ITAA Licensing Consultant Man Hoe Nguy reflects on his time in the Software Asset Management industry and highlights trends that could impact end-user organizations in the future
Man Hoe Nguy is a multi-vendor Licensing Consultant, specializing in internal compliance assessments, deployment optimization, risk mitigation and audit defense. With a background in Software Asset Management (SAM) Managed Service providers, Man Hoe has assisted many FTSE 100 and Fortune 500 organizations realize cost savings through consolidating software deployments, contractual reviews and renewal support. Man Hoe’s broad publisher knowledge and experience of various client sectors including healthcare, engineering, manufacturing, finance and investment banking allows him to provide pragmatic advice to IT teams of all shapes and sizes.
Man Hoe recently joined ITAA as Licensing Consultant and we took the opportunity to find out more about what brought him to SAM, his experiences and where he sees the industry going in the future.
What is your role within ITAA?
I’m a Licensing Consultant, which means I assist clients with their software licensing requirements. These can range from fairly straightforward activities such as clarifying terminology through to complex deployment scenario modelling to establish optimal licensing requirements in line with the client’s IT strategy.
How did you become Licensing Consultant at ITAA?
I’m naturally drawn to situations requiring problem solving and logic, so data analysis appealed as a specialism when I left university. My first role was with a SAM Service provider, analyzing client software utilization and identifying potential counterfeit software. I had the opportunity to get involved with licensing reviews, including formal reviews on behalf of Microsoft, and through this have developed broad knowledge of many different vendor licensing models and processes over the last 7 years.
ITAA differs from the previous organizations I’ve worked for in that it brings together specialist vertical practices to form one independent alliance. My knowledge and experience enhance the breadth and depth of support we can offer our clients, whilst I’m able to develop my own skillset through working with recognized industry experts on new and diverse projects. It’s a unique opportunity and I’m very excited to be part of it.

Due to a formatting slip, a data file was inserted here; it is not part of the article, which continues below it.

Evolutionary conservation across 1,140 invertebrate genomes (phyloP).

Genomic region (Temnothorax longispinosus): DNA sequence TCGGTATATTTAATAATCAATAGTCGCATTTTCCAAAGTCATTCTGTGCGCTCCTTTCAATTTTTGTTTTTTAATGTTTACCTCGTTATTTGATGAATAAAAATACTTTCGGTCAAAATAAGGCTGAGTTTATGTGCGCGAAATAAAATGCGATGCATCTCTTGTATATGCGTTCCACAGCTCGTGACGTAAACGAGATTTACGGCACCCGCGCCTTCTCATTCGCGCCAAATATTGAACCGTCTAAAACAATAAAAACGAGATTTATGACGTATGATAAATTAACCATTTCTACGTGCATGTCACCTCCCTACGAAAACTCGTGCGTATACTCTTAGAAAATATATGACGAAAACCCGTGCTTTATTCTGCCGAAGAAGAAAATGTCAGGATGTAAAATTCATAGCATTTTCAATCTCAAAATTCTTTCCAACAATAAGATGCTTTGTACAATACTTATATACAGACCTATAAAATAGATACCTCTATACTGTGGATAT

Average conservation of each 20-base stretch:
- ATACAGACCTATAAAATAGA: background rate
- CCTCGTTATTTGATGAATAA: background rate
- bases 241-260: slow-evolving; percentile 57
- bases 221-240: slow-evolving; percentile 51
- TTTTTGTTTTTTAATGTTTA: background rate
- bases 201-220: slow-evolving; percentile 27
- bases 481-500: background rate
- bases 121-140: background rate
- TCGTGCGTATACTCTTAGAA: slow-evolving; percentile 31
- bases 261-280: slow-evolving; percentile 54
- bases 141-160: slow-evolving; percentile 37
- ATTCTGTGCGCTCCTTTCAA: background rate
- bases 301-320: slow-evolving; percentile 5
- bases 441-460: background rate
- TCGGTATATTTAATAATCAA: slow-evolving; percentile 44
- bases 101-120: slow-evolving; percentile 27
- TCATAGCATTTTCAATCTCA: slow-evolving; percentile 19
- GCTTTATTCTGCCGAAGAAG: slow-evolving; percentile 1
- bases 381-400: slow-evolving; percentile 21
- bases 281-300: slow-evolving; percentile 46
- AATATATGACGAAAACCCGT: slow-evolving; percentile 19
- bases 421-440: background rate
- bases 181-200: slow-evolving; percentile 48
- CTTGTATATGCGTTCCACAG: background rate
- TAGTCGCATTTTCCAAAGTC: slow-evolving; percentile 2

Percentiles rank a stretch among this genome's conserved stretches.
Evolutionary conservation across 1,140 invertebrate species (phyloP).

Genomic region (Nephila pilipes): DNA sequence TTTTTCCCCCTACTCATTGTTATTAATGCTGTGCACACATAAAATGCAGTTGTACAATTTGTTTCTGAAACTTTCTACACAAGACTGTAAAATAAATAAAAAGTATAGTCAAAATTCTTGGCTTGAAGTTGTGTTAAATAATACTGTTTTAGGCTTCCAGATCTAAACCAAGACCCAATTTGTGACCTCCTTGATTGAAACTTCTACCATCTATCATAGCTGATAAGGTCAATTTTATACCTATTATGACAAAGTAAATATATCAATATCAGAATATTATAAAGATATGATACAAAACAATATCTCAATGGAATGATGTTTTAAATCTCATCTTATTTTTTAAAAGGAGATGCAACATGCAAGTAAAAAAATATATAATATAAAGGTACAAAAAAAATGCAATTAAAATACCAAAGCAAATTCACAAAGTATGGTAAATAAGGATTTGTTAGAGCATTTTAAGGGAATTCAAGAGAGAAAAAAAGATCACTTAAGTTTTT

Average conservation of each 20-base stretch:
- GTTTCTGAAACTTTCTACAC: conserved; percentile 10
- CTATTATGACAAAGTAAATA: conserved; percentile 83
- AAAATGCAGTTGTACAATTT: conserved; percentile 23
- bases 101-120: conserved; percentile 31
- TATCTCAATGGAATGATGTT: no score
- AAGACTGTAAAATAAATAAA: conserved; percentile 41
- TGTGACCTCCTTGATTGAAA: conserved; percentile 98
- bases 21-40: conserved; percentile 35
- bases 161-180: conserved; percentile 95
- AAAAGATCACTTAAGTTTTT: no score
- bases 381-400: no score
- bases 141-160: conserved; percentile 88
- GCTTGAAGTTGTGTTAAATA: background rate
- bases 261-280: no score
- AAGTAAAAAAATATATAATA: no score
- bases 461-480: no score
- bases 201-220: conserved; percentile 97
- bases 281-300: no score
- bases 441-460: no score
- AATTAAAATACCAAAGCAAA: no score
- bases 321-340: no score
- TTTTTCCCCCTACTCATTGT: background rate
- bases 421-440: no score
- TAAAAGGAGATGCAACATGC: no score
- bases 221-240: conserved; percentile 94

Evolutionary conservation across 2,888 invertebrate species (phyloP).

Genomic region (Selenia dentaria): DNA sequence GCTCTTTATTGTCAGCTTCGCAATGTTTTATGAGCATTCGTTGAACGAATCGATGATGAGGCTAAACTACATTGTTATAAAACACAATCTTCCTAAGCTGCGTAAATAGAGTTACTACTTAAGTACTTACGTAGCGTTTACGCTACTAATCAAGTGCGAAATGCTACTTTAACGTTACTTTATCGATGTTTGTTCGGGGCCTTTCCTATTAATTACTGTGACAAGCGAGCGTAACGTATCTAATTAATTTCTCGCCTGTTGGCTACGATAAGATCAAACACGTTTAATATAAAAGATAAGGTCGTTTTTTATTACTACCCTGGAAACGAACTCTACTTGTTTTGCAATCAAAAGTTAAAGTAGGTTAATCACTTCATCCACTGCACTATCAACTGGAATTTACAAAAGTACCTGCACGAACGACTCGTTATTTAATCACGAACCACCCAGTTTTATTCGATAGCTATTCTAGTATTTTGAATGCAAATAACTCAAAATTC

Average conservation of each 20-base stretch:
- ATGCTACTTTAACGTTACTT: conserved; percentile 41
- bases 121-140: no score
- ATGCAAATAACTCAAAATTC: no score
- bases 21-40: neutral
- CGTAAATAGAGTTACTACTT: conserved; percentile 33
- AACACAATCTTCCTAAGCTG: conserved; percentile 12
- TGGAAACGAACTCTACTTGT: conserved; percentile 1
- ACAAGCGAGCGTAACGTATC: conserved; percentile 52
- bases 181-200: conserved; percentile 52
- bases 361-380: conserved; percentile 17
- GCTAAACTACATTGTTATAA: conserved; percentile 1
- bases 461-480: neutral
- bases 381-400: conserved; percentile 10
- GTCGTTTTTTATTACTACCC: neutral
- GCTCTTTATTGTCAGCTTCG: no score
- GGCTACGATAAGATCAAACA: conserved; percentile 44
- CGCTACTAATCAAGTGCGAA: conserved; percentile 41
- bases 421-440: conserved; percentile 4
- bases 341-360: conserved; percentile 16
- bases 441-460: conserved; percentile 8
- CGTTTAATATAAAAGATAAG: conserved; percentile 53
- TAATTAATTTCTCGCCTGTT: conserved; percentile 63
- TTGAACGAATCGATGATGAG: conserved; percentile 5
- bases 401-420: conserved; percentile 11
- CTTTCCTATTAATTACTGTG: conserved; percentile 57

What is your area of expertise?
While I have a wide range of vendor experience including T2 vendors such as Adobe, Micro Focus and VMware, I would consider my specialist vendor to be Microsoft.
With a background of conducting formal reviews on behalf of Microsoft; I have transitioned to supporting organizations ranging from SMBs to multi-billion dollar revenue businesses with their Microsoft renewals, identifying potential savings opportunities or risk mitigation activities; in particular for SCE agreements where cost reduction opportunities of 20%+ of annual spend are not uncommon.
Which part of being a Licensing Consultant do you enjoy most?
Being detail oriented (some might say overly pedantic) I particularly enjoy the data analysis work involved in assessing license requirements. Modelling various license scenarios for renewals is especially interesting as it allows me to use my full skillset to provide tangible value to clients.
What has been the most satisfying project outcome that you have achieved?
Unfortunately I can’t go into detail due to client confidentiality. However, the stand out project in recent memory has been assisting a major institution with their preparation for a significant IBM WebSphere Application Server renewal.
It was one of the few projects to fully utilize my skillset and it was rewarding to see just how impactful my support has been from the initial license modelling to the implementation of suggested ideas to minimize the PVU consumption.
What do you think has been the most significant thing to affect the Software Asset Management industry in last 5 years?
The boring answer of Cloud technology becoming a viable solution. This has significantly shifted SAM focus from traditional in-house compliance and vendor audits to migration planning, maximizing license re-harvesting and forecasted spend. In general, SAM has become much more process driven and forward looking now with a key factor being the focus on cloud migrations by both clients and vendors alike.
What emerging trends do you think could impact the industry – and potentially the role of Licensing Consultant – in the future?
In a positive manner, the advancements in neural networks could assist SAM consultants focus more on the advisory and “real analytics” rather than getting bogged down in data quality concerns, cleansing and other repetitive tasks.
In a negative manner, the move to microservices and containerization has left many “traditional” discovery and licensing models behind, often times leaving no pragmatic ways of licensing environments/deployments until vendor licensing and inventory tools catch up.